Socially responsible investment is an emerging trend in
financial markets. The concept has rapidly gained acceptance
with mutual funds and ETFs specifically designed to meet such an
investment need (
ETFs vs. Mutual Funds
This has largely happened because people are not only concerned
about their future in a portfolio sense, but are also worried about
the future of the environment and corporate practices as well.
Apprehension about misuse of natural environments has not only led
to greater awareness, but also the need to do something, and to do
something about it now.
Socially responsible investing provides a platform and an
opportunity to the investor to fulfill their financial needs, and
at the same time, to consider the impact of corporations on
Approaches involved in Socially Responsible
Investors involved in socially responsible investing necessarily go
through the process of screening which involves both positive and
negative screening of investments. The procedure entails extensive
evaluation of company compatibility with various criteria. These
range from environmental concern to animal rights, and weapons
manufacture, to employee benefits.
Negative screening generally excludes those investment avenues
and companies whose policies and practices are considered harmful
for the social environment. Generally companies involved in
manufacture and sales of products like tobacco, alcohol, gambling,
and arms and ammunition, are filtered out in socially responsible
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While negative screening filter out companies that are not
otherwise 'good' for society and environmental and social
advancement, positive screening includes companies that positively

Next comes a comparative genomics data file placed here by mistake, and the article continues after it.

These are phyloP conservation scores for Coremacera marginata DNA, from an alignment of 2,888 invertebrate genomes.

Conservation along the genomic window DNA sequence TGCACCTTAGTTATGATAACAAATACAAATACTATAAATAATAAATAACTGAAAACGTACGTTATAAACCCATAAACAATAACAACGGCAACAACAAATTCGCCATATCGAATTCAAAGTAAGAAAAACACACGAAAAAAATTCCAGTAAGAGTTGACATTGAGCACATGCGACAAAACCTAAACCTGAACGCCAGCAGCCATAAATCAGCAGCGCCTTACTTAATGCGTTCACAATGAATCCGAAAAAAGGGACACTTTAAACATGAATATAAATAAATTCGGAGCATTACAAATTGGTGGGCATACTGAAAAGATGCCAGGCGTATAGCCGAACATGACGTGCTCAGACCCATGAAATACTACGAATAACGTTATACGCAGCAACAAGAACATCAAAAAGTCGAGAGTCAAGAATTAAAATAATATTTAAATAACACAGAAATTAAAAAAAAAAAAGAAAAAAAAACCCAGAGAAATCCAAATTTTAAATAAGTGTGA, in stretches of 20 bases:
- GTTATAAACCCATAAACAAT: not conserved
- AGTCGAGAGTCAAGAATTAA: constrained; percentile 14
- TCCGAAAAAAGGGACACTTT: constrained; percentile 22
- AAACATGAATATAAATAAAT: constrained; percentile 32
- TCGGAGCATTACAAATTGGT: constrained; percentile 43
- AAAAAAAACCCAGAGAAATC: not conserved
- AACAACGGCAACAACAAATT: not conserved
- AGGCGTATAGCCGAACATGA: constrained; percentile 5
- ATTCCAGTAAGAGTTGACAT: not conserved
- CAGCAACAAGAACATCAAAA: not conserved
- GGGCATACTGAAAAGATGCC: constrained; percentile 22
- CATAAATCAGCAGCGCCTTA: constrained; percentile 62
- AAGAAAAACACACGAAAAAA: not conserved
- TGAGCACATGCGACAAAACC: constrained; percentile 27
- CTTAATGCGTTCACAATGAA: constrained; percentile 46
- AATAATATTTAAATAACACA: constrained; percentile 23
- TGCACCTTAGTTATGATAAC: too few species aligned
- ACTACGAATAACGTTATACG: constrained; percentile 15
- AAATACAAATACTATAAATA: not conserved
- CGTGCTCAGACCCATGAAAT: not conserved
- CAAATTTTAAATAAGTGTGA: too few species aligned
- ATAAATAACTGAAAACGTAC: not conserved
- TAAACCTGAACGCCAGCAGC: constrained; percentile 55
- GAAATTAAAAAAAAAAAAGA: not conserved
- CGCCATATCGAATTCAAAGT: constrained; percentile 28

contribute to, and benefit communities and natural environments.
Additionally, this definition can also include firms that are
taking a proactive approach to their environment, either by
donating more, using sustainable practices, or are promoting human
rights both at home and abroad.
Shareholders are the owners of the company to the extent they
invest in the company. Many investors who believe in social
investing utilize their rights in the company to advocate their
concern, whether it be related to wages or any other socially
This group express themselves through dialogue with company
management, shareholder resolution, - or divestment to opt out.
These means of approach can thereby represent three levels of
engagement (or the decision of not wanting to). There is one
ultimate objective, - of making management and other stakeholders
aware. In this instance, the stakeholders could be customers or
employees, vendors or even communities and other stockholders.
Community investing is third way of socially responsible
investment. Though traditional lenders do not provide loans to
those on low incomes, non-profit institutions like community
development banks and credit unions support are known to support
them by providing loans to finance small business or to buy a home.
Community investing is by far the most well-known way of socially
responsible investing (see
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Socially responsible investing has gained popularity. Quite a
few serious investors have adapted to this manner of investment as
it aims to positively impact society and provide long term
competitive returns. Socially responsible investing is widely
practiced, with more than $3 trillion in assets under management,
according to the 2010 Report on Socially Responsible Investing
Trends in the United States.
Some also believe that consumers may be more drawn to these
companies thanks to their more progressive platforms. Thanks to
this, there is a growing belief that these companies could
outperform their less forward looking peers, making firms that are
socially responsible interesting investment choices.
Due to this, ETFs could be solid picks in the current market,
especially for those looking for a broad swath of companies that
possess socially responsible attributes. For investors seeking to
make a play on this segment of the market, we have highlighted five
quality options that could help to accomplish goals in this corner
of the space:
Global Echo ETF (
GIVE is the most recently launched ETF in the category giving
investors a new way to play the space. The fund is an actively
managed ETF with an emphasis on sustainable long term capital
appreciation as it invests across a variety of asset classes.
Market trends may not hamper the performance of the ETF either,
as it seeks to keep very little correlation with the broad based
equity, as well as bond market indexes. These include the S&P
500 and Barclays Aggregate Bond index.
The fund has assets under management of $5.2 million and trades